I hope that for anyone reading this, these thoughts inspire thoughtfulness, not paralysis. I accept that we can’t ever know anything for certain. It can be overwhelming, but I fervently hope that other siblings and families don’t shy away from these conversations.

Amberley Romo is a software developer in Austin, Texas. She is part of a project to build a free, open-source, web-based communication app.

Event Roundup: Emberitas and Front Porch

Finally, finally, I have time to hit up local events and meetups again, and Austin has not disappointed. (See what I was up to the first half of the 2016.)

#Emberitas

First up, Emberitas. I found out about this event through the Women Who Code – Austin network. Three awesome women in the Austin Ember community decided to organize this free one-day workshop to introduce women to Ember.js. (All bootcamp grads, by the way — two from MakerSquare and one from CodeUp).

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Async patterns: Promises

Given our understanding of what async is, how the callback pattern manages async, and some of the deficiencies of the callback pattern, let’s dive into another, newer pattern — promises.

Promises are clearly exciting the JS community. As someone who never really knew JavaScript before promises, I have only an academic understanding of the magnitude of this shift. In fact, I think I was exposed to management of async first with callbacks to make promises seem just that much more awesome (like building a node server before meeting Express). Understanding both is important to a deeper understanding of each, individually.

As with callbacks, for a new developer, it can be difficult to sift through the massive amount of information available online. For the benefit of anyone else newly exposed to promises, in this post I’ve attempted to cull the resources and posts that I have found most enlightening through my own learning.

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What is asynchronous JavaScript?

When people talk about asynchrony in JavaScript, what do they mean? First, a real-world example of an asynchronous process (summarized here, and originally here).

Imagine you walk into a coffee shop to get a latte. If they’re busy, perhaps you wait in line. When it’s your turn, you place your order with the cashier, and pay for the drink. The cashier writes your order — maybe even your name — on a coffee cup, and places it behind the empty (not yet fulfilled) cup of the person who ordered before you. Perhaps the shop is quite busy and there are ten cups ahead of yours. That queue of yet-unfilled coffee cups allows for the separation of the cashier (processing and queuing orders) and the barista (fulfilling orders based on the information supplied by the cashier). This queuing process results in increased efficiency and output. (The original source expands on the metaphor and is quite interesting). This is an example of asynchronous, non-blocking behavior.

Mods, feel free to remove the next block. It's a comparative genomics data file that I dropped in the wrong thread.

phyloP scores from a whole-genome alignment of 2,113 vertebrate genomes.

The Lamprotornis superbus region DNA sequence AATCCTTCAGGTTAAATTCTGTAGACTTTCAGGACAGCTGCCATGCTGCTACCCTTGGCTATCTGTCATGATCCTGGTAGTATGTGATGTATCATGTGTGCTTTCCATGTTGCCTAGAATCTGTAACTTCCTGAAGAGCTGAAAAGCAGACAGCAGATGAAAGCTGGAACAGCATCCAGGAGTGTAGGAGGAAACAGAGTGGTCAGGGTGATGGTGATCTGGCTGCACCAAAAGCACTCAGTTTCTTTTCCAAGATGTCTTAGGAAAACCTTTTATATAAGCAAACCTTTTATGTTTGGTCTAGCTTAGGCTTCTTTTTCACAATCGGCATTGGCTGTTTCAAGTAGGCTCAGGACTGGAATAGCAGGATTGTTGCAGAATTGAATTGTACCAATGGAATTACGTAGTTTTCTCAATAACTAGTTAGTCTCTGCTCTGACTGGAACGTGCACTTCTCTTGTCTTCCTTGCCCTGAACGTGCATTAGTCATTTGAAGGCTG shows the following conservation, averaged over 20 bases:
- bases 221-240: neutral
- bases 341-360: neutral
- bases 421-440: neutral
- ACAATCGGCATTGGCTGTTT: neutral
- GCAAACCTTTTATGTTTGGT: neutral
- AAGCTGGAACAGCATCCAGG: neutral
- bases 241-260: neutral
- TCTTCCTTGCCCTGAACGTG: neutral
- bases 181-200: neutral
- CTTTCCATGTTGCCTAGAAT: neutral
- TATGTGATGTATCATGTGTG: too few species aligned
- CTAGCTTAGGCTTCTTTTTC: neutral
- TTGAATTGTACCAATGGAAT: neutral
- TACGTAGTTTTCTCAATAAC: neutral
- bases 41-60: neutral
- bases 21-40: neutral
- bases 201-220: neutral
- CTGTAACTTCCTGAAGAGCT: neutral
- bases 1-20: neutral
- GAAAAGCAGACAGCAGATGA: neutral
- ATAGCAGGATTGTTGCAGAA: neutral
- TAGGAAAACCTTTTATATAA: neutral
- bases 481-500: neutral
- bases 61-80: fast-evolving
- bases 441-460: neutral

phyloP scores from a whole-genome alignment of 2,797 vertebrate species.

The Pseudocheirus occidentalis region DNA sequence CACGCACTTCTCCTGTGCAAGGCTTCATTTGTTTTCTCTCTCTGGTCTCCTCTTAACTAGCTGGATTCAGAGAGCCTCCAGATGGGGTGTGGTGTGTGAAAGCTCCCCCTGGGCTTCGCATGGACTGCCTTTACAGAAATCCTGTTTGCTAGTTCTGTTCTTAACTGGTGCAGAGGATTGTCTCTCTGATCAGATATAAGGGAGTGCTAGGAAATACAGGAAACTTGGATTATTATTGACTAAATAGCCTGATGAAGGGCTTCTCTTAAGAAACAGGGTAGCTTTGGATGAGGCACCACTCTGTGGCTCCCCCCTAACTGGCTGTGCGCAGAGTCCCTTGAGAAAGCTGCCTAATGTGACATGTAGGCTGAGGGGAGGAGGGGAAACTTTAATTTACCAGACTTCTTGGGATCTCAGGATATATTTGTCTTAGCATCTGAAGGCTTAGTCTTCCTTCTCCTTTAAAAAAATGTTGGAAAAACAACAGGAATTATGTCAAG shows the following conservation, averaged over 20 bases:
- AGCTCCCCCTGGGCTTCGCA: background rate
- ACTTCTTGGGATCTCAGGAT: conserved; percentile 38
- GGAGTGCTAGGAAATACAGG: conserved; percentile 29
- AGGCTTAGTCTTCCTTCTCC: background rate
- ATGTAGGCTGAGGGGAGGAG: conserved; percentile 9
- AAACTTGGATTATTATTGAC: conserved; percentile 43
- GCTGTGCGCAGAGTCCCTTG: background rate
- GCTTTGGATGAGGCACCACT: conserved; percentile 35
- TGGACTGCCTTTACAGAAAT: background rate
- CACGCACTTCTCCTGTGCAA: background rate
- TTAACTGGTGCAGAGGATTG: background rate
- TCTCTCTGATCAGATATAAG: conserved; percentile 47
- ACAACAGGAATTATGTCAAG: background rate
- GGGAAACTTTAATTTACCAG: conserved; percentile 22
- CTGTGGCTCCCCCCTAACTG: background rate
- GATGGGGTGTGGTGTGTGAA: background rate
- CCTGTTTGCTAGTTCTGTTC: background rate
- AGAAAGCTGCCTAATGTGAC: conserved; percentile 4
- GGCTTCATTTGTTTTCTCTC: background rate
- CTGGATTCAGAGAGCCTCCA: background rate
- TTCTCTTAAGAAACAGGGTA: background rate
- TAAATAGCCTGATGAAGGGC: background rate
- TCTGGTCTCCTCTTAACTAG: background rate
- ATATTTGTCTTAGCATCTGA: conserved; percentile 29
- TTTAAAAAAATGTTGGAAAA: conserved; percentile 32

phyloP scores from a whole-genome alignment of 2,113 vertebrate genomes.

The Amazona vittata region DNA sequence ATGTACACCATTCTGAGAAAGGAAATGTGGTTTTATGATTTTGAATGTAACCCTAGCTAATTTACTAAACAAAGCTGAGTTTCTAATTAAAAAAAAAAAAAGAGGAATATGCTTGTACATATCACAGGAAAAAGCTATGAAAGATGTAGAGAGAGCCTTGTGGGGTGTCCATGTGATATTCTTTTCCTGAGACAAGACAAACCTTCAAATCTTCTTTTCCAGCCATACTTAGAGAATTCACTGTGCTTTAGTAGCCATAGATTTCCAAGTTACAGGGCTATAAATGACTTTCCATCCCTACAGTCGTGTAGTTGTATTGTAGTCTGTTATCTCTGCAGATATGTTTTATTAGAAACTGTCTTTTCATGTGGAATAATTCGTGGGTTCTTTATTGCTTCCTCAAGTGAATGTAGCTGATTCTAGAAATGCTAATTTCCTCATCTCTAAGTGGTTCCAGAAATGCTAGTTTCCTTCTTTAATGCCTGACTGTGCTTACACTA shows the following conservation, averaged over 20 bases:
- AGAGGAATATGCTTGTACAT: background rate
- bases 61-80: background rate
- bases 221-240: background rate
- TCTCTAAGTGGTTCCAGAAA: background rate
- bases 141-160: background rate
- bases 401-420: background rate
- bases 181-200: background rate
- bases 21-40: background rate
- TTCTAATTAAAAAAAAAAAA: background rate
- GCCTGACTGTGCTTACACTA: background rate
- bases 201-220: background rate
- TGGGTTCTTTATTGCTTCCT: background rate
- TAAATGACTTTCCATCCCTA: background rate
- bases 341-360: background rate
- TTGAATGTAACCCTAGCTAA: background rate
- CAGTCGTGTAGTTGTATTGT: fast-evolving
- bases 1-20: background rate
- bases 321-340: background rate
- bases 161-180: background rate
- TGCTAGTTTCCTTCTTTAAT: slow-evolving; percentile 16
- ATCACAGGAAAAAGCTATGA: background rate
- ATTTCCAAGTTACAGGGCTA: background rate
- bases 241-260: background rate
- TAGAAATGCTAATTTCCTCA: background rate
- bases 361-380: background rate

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Let’s learn the Dvorak keyboard

In the last week, the subject of the Dvorak keyboard has come up more than usual. (‘Usual’ being not at all.) The Dvorak keyboard is an alternative to the widely-adopted QWERTY keyboard, and was patented in 1936 by Dr. August Dvorak and his brother-in-law, Dr. William Dealey. There are a couple of devotees among my coworkers at MakerSquare, and at some point in one of our discussions, I became inspired — how quickly could I pick it up? Or further, how long would it take to achieve at least half of my QWERTY speed? So I tested, to get my baseline, coming in at 120 WPM.

Screen Shot 2016-06-04 at 11.01.18 AM

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Intro to web accessibility

Through presenting at bootcamps, I’ve so far had the chance to expose over 100 devs- and engineers-in-training to web accessibility —- what are we really talking about when we say ‘web accessibility’, who does it affect, and what are some very initial considerations to take into account? This is a short blog recap, including the deck.

Update (7.29.2016): Slide deck updated.

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‘Just break things’

‘Just break things.’ ‘Get your hands dirty.’ ‘Just dive in.’

A simple, and infuriating piece of advice that I’ve been given, and given to others. So surprisingly difficult to carry out sometimes. I was reminded by this bit of advice while working on a project last week.